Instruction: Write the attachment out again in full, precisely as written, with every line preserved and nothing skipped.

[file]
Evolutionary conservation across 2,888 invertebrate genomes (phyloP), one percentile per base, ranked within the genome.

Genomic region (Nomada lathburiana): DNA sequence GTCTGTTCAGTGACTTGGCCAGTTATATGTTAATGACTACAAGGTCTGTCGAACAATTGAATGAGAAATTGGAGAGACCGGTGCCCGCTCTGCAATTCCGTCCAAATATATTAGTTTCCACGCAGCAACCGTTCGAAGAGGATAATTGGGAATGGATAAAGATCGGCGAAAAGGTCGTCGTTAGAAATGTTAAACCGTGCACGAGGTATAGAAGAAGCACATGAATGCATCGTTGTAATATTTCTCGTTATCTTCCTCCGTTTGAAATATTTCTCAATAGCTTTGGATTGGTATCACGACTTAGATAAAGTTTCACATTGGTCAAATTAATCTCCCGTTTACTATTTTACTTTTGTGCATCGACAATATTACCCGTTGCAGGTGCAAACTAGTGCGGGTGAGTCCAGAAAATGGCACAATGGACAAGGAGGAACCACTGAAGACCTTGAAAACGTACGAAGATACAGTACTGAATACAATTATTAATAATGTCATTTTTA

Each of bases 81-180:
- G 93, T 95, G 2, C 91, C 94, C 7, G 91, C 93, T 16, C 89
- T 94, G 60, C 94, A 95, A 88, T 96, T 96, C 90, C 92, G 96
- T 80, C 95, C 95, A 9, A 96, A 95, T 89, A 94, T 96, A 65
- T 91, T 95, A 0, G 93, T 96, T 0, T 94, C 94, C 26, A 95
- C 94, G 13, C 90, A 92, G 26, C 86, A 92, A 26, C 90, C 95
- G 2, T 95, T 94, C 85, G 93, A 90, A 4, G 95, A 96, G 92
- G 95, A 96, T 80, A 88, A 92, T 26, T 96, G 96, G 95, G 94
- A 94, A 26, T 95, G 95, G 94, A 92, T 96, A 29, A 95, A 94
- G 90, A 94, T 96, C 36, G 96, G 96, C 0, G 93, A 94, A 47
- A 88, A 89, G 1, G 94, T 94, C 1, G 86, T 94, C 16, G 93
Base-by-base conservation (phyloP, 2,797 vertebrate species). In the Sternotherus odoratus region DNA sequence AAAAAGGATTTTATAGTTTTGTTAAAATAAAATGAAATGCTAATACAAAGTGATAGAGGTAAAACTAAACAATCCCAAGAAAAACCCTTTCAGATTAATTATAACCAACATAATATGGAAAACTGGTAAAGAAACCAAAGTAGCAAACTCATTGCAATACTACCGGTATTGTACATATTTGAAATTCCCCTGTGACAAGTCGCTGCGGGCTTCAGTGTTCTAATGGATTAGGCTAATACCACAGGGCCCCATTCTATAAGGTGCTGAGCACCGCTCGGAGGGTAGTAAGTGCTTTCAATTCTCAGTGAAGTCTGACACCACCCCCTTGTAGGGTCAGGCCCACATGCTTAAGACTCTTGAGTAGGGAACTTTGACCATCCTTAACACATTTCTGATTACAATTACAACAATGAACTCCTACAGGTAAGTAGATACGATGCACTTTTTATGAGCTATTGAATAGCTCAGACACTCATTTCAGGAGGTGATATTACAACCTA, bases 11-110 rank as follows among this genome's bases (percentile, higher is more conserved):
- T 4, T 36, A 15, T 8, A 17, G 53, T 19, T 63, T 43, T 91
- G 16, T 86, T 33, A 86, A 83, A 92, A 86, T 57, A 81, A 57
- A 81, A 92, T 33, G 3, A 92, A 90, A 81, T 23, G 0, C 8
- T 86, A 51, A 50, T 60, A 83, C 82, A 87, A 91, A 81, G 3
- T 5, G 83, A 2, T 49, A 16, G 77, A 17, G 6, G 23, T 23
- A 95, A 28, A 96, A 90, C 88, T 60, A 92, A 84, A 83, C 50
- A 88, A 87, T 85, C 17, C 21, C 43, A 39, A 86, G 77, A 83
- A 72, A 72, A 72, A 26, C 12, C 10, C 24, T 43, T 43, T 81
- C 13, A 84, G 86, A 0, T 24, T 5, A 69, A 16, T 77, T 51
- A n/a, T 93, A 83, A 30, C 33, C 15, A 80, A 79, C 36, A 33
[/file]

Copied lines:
Evolutionary conservation across 2,888 invertebrate genomes (phyloP), one percentile per base, ranked within the genome.

Genomic region (Nomada lathburiana): DNA sequence GTCTGTTCAGTGACTTGGCCAGTTATATGTTAATGACTACAAGGTCTGTCGAACAATTGAATGAGAAATTGGAGAGACCGGTGCCCGCTCTGCAATTCCGTCCAAATATATTAGTTTCCACGCAGCAACCGTTCGAAGAGGATAATTGGGAATGGATAAAGATCGGCGAAAAGGTCGTCGTTAGAAATGTTAAACCGTGCACGAGGTATAGAAGAAGCACATGAATGCATCGTTGTAATATTTCTCGTTATCTTCCTCCGTTTGAAATATTTCTCAATAGCTTTGGATTGGTATCACGACTTAGATAAAGTTTCACATTGGTCAAATTAATCTCCCGTTTACTATTTTACTTTTGTGCATCGACAATATTACCCGTTGCAGGTGCAAACTAGTGCGGGTGAGTCCAGAAAATGGCACAATGGACAAGGAGGAACCACTGAAGACCTTGAAAACGTACGAAGATACAGTACTGAATACAATTATTAATAATGTCATTTTTA

Each of bases 81-180:
- G 93, T 95, G 2, C 91, C 94, C 7, G 91, C 93, T 16, C 89
- T 94, G 60, C 94, A 95, A 88, T 96, T 96, C 90, C 92, G 96
- T 80, C 95, C 95, A 9, A 96, A 95, T 89, A 94, T 96, A 65
- T 91, T 95, A 0, G 93, T 96, T 0, T 94, C 94, C 26, A 95
- C 94, G 13, C 90, A 92, G 26, C 86, A 92, A 26, C 90, C 95
- G 2, T 95, T 94, C 85, G 93, A 90, A 4, G 95, A 96, G 92
- G 95, A 96, T 80, A 88, A 92, T 26, T 96, G 96, G 95, G 94
- A 94, A 26, T 95, G 95, G 94, A 92, T 96, A 29, A 95, A 94
- G 90, A 94, T 96, C 36, G 96, G 96, C 0, G 93, A 94, A 47
- A 88, A 89, G 1, G 94, T 94, C 1, G 86, T 94, C 16, G 93
Base-by-base conservation (phyloP, 2,797 vertebrate species). In the Sternotherus odoratus region DNA sequence AAAAAGGATTTTATAGTTTTGTTAAAATAAAATGAAATGCTAATACAAAGTGATAGAGGTAAAACTAAACAATCCCAAGAAAAACCCTTTCAGATTAATTATAACCAACATAATATGGAAAACTGGTAAAGAAACCAAAGTAGCAAACTCATTGCAATACTACCGGTATTGTACATATTTGAAATTCCCCTGTGACAAGTCGCTGCGGGCTTCAGTGTTCTAATGGATTAGGCTAATACCACAGGGCCCCATTCTATAAGGTGCTGAGCACCGCTCGGAGGGTAGTAAGTGCTTTCAATTCTCAGTGAAGTCTGACACCACCCCCTTGTAGGGTCAGGCCCACATGCTTAAGACTCTTGAGTAGGGAACTTTGACCATCCTTAACACATTTCTGATTACAATTACAACAATGAACTCCTACAGGTAAGTAGATACGATGCACTTTTTATGAGCTATTGAATAGCTCAGACACTCATTTCAGGAGGTGATATTACAACCTA, bases 11-110 rank as follows among this genome's bases (percentile, higher is more conserved):
- T 4, T 36, A 15, T 8, A 17, G 53, T 19, T 63, T 43, T 91
- G 16, T 86, T 33, A 86, A 83, A 92, A 86, T 57, A 81, A 57
- A 81, A 92, T 33, G 3, A 92, A 90, A 81, T 23, G 0, C 8
- T 86, A 51, A 50, T 60, A 83, C 82, A 87, A 91, A 81, G 3
- T 5, G 83, A 2, T 49, A 16, G 77, A 17, G 6, G 23, T 23
- A 95, A 28, A 96, A 90, C 88, T 60, A 92, A 84, A 83, C 50
- A 88, A 87, T 85, C 17, C 21, C 43, A 39, A 86, G 77, A 83
- A 72, A 72, A 72, A 26, C 12, C 10, C 24, T 43, T 43, T 81
- C 13, A 84, G 86, A 0, T 24, T 5, A 69, A 16, T 77, T 51
- A n/a, T 93, A 83, A 30, C 33, C 15, A 80, A 79, C 36, A 33